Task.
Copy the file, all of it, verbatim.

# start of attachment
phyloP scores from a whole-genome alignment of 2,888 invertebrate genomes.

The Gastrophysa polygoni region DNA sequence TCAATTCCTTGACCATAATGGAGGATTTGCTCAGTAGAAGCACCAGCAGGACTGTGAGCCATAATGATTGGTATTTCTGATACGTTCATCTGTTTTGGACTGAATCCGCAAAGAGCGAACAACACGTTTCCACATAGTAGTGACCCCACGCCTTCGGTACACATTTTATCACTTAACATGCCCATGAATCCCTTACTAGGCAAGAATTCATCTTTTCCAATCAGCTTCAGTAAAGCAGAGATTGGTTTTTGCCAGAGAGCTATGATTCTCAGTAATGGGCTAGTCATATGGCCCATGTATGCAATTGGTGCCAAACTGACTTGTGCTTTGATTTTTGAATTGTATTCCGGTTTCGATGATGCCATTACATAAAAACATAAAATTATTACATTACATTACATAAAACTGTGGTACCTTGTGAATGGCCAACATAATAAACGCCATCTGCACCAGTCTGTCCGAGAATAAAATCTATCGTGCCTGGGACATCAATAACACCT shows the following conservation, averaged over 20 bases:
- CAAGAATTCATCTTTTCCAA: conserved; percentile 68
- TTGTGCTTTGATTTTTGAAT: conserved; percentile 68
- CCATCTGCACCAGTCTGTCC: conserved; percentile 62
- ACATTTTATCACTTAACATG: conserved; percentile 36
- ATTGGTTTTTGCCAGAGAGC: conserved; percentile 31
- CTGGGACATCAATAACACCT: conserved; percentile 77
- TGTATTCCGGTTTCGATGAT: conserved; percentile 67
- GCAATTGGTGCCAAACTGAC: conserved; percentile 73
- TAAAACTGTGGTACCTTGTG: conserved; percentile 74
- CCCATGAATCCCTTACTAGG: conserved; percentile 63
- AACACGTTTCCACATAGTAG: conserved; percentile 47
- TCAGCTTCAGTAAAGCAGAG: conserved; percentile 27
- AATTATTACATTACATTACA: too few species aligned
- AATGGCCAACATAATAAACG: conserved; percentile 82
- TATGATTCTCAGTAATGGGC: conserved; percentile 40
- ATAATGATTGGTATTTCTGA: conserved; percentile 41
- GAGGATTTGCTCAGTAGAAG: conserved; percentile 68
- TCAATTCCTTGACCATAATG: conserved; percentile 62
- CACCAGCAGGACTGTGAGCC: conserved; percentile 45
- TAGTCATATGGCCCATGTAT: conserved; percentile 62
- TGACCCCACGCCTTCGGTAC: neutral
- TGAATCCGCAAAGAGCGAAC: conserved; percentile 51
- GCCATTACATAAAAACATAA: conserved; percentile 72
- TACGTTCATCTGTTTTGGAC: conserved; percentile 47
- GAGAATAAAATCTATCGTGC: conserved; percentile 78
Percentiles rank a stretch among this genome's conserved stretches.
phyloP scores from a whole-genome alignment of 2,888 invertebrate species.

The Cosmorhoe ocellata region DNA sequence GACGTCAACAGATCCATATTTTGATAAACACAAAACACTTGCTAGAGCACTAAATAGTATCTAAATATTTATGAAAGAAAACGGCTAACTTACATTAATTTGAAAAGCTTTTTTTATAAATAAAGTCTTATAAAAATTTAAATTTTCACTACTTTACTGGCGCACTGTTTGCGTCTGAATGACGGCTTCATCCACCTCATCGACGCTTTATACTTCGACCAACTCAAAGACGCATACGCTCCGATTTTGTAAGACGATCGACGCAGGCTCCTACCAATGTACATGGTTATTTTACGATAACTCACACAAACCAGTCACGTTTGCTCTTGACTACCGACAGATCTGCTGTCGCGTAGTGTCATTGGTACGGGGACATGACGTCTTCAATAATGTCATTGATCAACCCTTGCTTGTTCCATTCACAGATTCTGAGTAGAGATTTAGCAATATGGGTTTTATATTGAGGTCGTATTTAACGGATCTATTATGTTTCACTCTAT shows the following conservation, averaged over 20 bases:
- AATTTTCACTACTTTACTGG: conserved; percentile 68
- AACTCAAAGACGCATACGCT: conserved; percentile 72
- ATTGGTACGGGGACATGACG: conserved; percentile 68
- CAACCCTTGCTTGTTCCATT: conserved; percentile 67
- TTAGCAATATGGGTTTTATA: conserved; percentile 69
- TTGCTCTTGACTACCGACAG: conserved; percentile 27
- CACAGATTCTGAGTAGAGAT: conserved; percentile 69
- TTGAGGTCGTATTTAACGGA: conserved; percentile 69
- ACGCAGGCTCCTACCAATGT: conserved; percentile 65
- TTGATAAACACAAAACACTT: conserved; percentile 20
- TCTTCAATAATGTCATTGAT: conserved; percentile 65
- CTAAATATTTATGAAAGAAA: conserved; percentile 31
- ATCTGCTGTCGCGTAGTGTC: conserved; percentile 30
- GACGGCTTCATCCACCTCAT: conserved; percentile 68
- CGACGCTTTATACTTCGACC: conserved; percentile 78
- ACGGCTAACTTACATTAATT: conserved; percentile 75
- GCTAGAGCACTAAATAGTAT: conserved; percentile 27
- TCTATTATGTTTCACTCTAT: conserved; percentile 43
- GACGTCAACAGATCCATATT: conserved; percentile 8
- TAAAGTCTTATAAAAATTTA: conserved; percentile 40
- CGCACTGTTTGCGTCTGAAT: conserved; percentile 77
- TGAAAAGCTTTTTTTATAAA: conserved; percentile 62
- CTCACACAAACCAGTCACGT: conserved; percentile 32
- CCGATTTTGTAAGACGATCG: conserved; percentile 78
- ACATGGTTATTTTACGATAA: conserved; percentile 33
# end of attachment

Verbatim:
phyloP scores from a whole-genome alignment of 2,888 invertebrate genomes.

The Gastrophysa polygoni region DNA sequence TCAATTCCTTGACCATAATGGAGGATTTGCTCAGTAGAAGCACCAGCAGGACTGTGAGCCATAATGATTGGTATTTCTGATACGTTCATCTGTTTTGGACTGAATCCGCAAAGAGCGAACAACACGTTTCCACATAGTAGTGACCCCACGCCTTCGGTACACATTTTATCACTTAACATGCCCATGAATCCCTTACTAGGCAAGAATTCATCTTTTCCAATCAGCTTCAGTAAAGCAGAGATTGGTTTTTGCCAGAGAGCTATGATTCTCAGTAATGGGCTAGTCATATGGCCCATGTATGCAATTGGTGCCAAACTGACTTGTGCTTTGATTTTTGAATTGTATTCCGGTTTCGATGATGCCATTACATAAAAACATAAAATTATTACATTACATTACATAAAACTGTGGTACCTTGTGAATGGCCAACATAATAAACGCCATCTGCACCAGTCTGTCCGAGAATAAAATCTATCGTGCCTGGGACATCAATAACACCT shows the following conservation, averaged over 20 bases:
- CAAGAATTCATCTTTTCCAA: conserved; percentile 68
- TTGTGCTTTGATTTTTGAAT: conserved; percentile 68
- CCATCTGCACCAGTCTGTCC: conserved; percentile 62
- ACATTTTATCACTTAACATG: conserved; percentile 36
- ATTGGTTTTTGCCAGAGAGC: conserved; percentile 31
- CTGGGACATCAATAACACCT: conserved; percentile 77
- TGTATTCCGGTTTCGATGAT: conserved; percentile 67
- GCAATTGGTGCCAAACTGAC: conserved; percentile 73
- TAAAACTGTGGTACCTTGTG: conserved; percentile 74
- CCCATGAATCCCTTACTAGG: conserved; percentile 63
- AACACGTTTCCACATAGTAG: conserved; percentile 47
- TCAGCTTCAGTAAAGCAGAG: conserved; percentile 27
- AATTATTACATTACATTACA: too few species aligned
- AATGGCCAACATAATAAACG: conserved; percentile 82
- TATGATTCTCAGTAATGGGC: conserved; percentile 40
- ATAATGATTGGTATTTCTGA: conserved; percentile 41
- GAGGATTTGCTCAGTAGAAG: conserved; percentile 68
- TCAATTCCTTGACCATAATG: conserved; percentile 62
- CACCAGCAGGACTGTGAGCC: conserved; percentile 45
- TAGTCATATGGCCCATGTAT: conserved; percentile 62
- TGACCCCACGCCTTCGGTAC: neutral
- TGAATCCGCAAAGAGCGAAC: conserved; percentile 51
- GCCATTACATAAAAACATAA: conserved; percentile 72
- TACGTTCATCTGTTTTGGAC: conserved; percentile 47
- GAGAATAAAATCTATCGTGC: conserved; percentile 78
Percentiles rank a stretch among this genome's conserved stretches.
phyloP scores from a whole-genome alignment of 2,888 invertebrate species.

The Cosmorhoe ocellata region DNA sequence GACGTCAACAGATCCATATTTTGATAAACACAAAACACTTGCTAGAGCACTAAATAGTATCTAAATATTTATGAAAGAAAACGGCTAACTTACATTAATTTGAAAAGCTTTTTTTATAAATAAAGTCTTATAAAAATTTAAATTTTCACTACTTTACTGGCGCACTGTTTGCGTCTGAATGACGGCTTCATCCACCTCATCGACGCTTTATACTTCGACCAACTCAAAGACGCATACGCTCCGATTTTGTAAGACGATCGACGCAGGCTCCTACCAATGTACATGGTTATTTTACGATAACTCACACAAACCAGTCACGTTTGCTCTTGACTACCGACAGATCTGCTGTCGCGTAGTGTCATTGGTACGGGGACATGACGTCTTCAATAATGTCATTGATCAACCCTTGCTTGTTCCATTCACAGATTCTGAGTAGAGATTTAGCAATATGGGTTTTATATTGAGGTCGTATTTAACGGATCTATTATGTTTCACTCTAT shows the following conservation, averaged over 20 bases:
- AATTTTCACTACTTTACTGG: conserved; percentile 68
- AACTCAAAGACGCATACGCT: conserved; percentile 72
- ATTGGTACGGGGACATGACG: conserved; percentile 68
- CAACCCTTGCTTGTTCCATT: conserved; percentile 67
- TTAGCAATATGGGTTTTATA: conserved; percentile 69
- TTGCTCTTGACTACCGACAG: conserved; percentile 27
- CACAGATTCTGAGTAGAGAT: conserved; percentile 69
- TTGAGGTCGTATTTAACGGA: conserved; percentile 69
- ACGCAGGCTCCTACCAATGT: conserved; percentile 65
- TTGATAAACACAAAACACTT: conserved; percentile 20
- TCTTCAATAATGTCATTGAT: conserved; percentile 65
- CTAAATATTTATGAAAGAAA: conserved; percentile 31
- ATCTGCTGTCGCGTAGTGTC: conserved; percentile 30
- GACGGCTTCATCCACCTCAT: conserved; percentile 68
- CGACGCTTTATACTTCGACC: conserved; percentile 78
- ACGGCTAACTTACATTAATT: conserved; percentile 75
- GCTAGAGCACTAAATAGTAT: conserved; percentile 27
- TCTATTATGTTTCACTCTAT: conserved; percentile 43
- GACGTCAACAGATCCATATT: conserved; percentile 8
- TAAAGTCTTATAAAAATTTA: conserved; percentile 40
- CGCACTGTTTGCGTCTGAAT: conserved; percentile 77
- TGAAAAGCTTTTTTTATAAA: conserved; percentile 62
- CTCACACAAACCAGTCACGT: conserved; percentile 32
- CCGATTTTGTAAGACGATCG: conserved; percentile 78
- ACATGGTTATTTTACGATAA: conserved; percentile 33